On 9 May, several landslides occurred in Kween District (central-east Uganda), after Sundet and Kere Rivers burst their banks, as a result of heavy rain.According to media, 3 people died and many others are injured. Several houses are destroyed, and over 200 families are in need of relief aid. The Uganda Red Cross Society and local authorities are carrying out damage and loss assessment of the landslides, wind destruction and the general floods that occurred in the Girigiri lower plains. In Kasese District (South-western Uganda), flash floods continue to affect the local population. Rivers Nyamwamba, Mubuku, Nyamughasana and Lhubiriha burst their banks again, flooding the communities and displacing over 100,000 people. In Kabale District (South-western Uganda), rain caused havoc, collapsing the main highway to Rwanda causing diversion of all traffic via Nyamitanga hills. The Office of the Prime Minister is providing in-kind food and NFI assistance; however further assistance is required. Moderate to heavy rain is forecast over most of South and East Uganda on 11-12 May. (ECHO, 11 May 2020)
At least eight people were feared dead yesterday after floods and mudslides hit parts of Kasese District on the border with the Democratic Republic of Congo (DRC). Traffic between Uganda and DRC was also cut off after the main bridge was submerged by River Thaku, which separates the two countries. River Thaku burst its banks at around 5am, forcing hundreds of residents to run for their lives. (Monitor, 22 May 2020)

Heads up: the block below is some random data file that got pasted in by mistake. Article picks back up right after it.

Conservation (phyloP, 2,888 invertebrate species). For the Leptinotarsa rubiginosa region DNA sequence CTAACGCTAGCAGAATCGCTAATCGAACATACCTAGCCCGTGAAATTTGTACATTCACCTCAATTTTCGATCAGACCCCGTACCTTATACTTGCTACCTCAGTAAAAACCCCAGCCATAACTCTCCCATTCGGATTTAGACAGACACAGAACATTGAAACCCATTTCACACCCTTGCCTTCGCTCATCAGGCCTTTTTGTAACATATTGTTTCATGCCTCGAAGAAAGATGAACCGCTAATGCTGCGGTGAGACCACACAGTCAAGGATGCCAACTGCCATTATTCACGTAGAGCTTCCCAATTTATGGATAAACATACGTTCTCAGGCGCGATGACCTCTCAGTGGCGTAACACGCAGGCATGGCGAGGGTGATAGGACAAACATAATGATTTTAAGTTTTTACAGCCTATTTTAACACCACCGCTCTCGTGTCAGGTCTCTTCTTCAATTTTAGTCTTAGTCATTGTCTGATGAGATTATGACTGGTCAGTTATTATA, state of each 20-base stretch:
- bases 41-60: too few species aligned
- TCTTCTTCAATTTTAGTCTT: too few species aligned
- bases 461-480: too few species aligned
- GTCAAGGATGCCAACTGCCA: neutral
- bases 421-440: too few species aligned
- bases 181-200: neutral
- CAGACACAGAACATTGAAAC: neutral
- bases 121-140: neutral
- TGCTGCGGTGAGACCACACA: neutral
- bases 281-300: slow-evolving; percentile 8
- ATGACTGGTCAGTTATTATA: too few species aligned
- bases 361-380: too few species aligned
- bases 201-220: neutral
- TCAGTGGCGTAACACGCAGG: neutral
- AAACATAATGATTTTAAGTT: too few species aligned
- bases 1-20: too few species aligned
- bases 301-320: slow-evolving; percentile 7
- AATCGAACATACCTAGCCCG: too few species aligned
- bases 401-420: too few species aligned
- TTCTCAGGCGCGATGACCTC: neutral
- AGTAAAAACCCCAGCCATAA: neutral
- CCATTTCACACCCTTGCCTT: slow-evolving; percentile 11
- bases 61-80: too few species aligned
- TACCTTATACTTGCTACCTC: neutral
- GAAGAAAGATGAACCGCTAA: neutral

Tanzania: Floods - Apr 2020
Fri, 24 Apr 2020 00:00:00 +0000
Tanzania Meteorological Agency (TMA) weather forecast indicated above normal rainfall for the period from March and May 2020 with risks of flooding in some regions. As expected, a total of five regions are now experiencing flooding because of increased rainfall, displacing thousands of people. Indeed, from 22 to 26 April 2020, the country has recorded increased rainfall in the northern part where seven regions (Kilimanjaro, Kagera, Katavi, Mara, Manyara, Kigoma and Rukwa) are reporting flooding and landslides since April 24.( IFRC, 8 May 2020)